Chinnusamy Palanivelu

Government Arts College, Coimbatore, Koyambattūr, Tamil Nādu, India

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Publications (105)163.56 Total impact

  • International Journal of Colorectal Disease 11/2014; · 2.24 Impact Factor
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    ABSTRACT: Solid pseudopapillary neoplasm (SPN) of the pancreas is a rare tumour commonly seen in young women without significant clinical features. SPN is usually a low grade malignant neoplasm which warrants resection. Recurrence and metastasis is seen rarely after complete resection. Pancreaticoduodenectomy is indicated for SPN situated in head of the pancreas which is generally performed by open approach. Laparoscopic pancreaticoduodenectomy (LPD) is difficult to perform for this condition because of smaller size of pancreatic and hepatic ducts more so in paediatric population. We report a case of 12 years old girl having SPN arising from head of the pancreas. She underwent laparoscopic pylorus preserving pancreaticoduodenectomy. Post-operative period was uneventful. Histological examination of resected specimen confirmed diagnosis of SPN. At 6 months follow up, she was doing well without any recurrence. To best of our knowledge, no case of LPD in paediatric patients is reported in literature available to us.
    Pancreatology 07/2014; · 2.04 Impact Factor
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    ABSTRACT: Incidence of hepatic hydatid disease is increasing due to globalization. Surgery is the gold standard treatment. Laparoscopy has gained enough evidence regarding its safety and efficacy. Complete evacuation of hydatid contents without spillage remains a challenge. We aimed to determine long-term results of hepatic hydatid disease managed laparoscopically using palanivelu hydatid system (PHS) at our institution.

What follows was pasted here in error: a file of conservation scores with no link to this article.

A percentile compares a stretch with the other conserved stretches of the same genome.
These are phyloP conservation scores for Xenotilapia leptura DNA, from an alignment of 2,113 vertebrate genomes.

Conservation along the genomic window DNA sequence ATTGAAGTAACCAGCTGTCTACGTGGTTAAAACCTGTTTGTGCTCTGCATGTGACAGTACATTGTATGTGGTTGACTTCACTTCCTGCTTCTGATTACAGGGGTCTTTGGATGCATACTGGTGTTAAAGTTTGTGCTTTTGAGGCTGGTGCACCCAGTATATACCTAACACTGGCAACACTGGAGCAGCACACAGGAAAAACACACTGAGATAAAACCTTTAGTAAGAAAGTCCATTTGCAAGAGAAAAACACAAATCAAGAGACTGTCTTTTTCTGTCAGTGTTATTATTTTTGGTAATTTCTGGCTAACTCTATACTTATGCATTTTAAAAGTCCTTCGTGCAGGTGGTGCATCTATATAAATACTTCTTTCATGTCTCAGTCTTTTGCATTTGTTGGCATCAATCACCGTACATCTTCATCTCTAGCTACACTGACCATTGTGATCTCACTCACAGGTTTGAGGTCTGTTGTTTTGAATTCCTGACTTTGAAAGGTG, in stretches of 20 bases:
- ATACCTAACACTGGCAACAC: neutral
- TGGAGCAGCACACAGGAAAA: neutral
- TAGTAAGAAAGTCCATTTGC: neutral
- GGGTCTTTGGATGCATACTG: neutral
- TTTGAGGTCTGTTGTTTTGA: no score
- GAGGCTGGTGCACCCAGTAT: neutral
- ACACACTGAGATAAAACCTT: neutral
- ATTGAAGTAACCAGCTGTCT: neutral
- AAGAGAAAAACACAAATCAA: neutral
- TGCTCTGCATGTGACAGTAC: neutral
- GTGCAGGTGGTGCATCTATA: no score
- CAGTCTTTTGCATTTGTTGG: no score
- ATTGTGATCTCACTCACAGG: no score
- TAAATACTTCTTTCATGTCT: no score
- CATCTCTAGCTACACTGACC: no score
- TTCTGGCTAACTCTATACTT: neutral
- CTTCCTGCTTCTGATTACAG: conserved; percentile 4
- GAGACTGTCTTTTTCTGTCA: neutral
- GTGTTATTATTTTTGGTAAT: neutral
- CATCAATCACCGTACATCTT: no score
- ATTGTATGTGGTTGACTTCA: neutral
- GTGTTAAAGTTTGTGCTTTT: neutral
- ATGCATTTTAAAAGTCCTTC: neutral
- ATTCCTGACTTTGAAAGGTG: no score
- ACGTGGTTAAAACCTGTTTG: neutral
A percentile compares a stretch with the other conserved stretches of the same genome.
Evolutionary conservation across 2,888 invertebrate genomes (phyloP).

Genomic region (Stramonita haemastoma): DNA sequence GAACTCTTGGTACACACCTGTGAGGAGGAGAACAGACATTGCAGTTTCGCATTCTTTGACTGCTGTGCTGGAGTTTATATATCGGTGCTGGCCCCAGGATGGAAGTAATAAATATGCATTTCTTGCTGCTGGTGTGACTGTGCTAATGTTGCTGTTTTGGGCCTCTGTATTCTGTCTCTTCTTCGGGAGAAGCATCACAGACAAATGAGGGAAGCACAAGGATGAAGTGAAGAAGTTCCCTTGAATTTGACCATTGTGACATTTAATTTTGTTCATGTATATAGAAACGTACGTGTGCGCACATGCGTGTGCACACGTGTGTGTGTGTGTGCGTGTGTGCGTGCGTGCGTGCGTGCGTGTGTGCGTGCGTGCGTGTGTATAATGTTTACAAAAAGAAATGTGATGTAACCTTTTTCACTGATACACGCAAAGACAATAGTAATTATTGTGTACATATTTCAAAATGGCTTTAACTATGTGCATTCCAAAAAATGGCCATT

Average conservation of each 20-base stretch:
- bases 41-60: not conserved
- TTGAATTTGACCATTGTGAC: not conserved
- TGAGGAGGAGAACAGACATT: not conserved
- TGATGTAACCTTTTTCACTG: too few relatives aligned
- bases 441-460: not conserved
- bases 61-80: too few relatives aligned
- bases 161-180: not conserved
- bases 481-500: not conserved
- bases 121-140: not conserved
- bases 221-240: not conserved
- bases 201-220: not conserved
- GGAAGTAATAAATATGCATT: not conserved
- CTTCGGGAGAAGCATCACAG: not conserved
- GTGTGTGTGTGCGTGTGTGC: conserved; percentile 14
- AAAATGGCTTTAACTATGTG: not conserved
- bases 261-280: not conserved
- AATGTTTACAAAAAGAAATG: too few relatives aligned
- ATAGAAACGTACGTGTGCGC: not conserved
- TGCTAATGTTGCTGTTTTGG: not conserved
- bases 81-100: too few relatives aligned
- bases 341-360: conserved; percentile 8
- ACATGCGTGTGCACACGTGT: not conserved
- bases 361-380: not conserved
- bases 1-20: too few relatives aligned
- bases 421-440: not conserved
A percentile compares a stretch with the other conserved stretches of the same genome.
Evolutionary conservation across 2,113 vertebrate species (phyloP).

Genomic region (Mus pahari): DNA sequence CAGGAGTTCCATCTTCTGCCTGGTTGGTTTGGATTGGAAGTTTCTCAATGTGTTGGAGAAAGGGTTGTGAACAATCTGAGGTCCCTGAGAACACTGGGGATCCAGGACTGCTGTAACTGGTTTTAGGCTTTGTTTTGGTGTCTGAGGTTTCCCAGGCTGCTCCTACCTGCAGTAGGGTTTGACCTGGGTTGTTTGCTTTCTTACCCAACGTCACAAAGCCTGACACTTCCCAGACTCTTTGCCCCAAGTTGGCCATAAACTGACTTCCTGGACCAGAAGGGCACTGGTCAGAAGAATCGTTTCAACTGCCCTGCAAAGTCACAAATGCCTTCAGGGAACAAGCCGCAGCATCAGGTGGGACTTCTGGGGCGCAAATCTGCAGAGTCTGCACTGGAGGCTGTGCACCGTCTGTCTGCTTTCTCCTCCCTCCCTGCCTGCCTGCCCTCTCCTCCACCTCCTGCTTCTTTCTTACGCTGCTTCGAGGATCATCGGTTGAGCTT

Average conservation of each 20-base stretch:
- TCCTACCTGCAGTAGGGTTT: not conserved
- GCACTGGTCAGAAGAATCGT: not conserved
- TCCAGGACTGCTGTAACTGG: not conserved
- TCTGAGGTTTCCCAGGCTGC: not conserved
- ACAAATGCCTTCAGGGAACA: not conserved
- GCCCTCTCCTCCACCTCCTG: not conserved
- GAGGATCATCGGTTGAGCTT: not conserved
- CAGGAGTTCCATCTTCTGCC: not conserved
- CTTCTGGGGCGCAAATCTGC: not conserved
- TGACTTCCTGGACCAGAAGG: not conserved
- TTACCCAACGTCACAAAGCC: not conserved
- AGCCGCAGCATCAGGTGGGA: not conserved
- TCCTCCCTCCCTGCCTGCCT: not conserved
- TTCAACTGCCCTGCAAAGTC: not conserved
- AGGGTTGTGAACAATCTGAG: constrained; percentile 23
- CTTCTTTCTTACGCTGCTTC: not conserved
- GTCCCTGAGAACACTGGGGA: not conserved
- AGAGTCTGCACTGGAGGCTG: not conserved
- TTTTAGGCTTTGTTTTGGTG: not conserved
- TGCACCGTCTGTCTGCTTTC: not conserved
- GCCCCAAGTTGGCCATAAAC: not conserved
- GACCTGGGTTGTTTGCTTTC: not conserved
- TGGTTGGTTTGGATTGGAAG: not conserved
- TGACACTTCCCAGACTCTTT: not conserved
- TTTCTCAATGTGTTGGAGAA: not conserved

Surgical Endoscopy 06/2014; · 3.43 Impact Factor
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    ABSTRACT: Leaks following oesophageal surgery are considered to be amongst the most dreaded complications and contributory to postoperative mortality. Controversies still exist regarding the best option for the management of oesophageal leaks due to lack of standardized treatment protocols. This study was designed to analyse the feasibility outcome and complications associated with placement of removable, fully covered, self-expanding metallic stents for oesophageal leaks with concomitant minimally invasive drainage when appropriate. The study group included 32 patients from a prospectively maintained database of oesophageal leaks, with the majority being anastomotic leaks after minimally invasive oesophagectomy (n = 28), followed by laparoscopic cardiomyotomy (n = 3) and extended total gastrectomy (n = 1). The procedures took place between March 2007 and April 2013. Most patients had an intrathoracic leak (n = 22), with a mean time to detection of the leak following surgery of 7.50 days (SD = 2.23). Subsequent to endoscopic stenting, enteral feeding via a nasojejunal tube was started on the second day and oral feeding was delayed until the 14th day (n = 31). Six patients underwent thoracoscopic (n = 5) or laparoscopic drainage (n = 1) along with stenting for significant mediastinal and intra-abdominal contamination. The stent migration rate of our study was 8.54 %. The overall success in terms of preventing mortality was 96 %. Endoscopic stenting should be considered a primary option for managing oesophageal leaks. Delayed oral intake may reduce the incidence of stent migration. Larger stents (bariatric or colorectal stents) serve as a useful option in case of migrated stents. Combined minimally invasive procedures can be safely adapted in appropriate clinical circumstances and may contribute to better outcomes.
    Surgical Endoscopy 03/2014; · 3.43 Impact Factor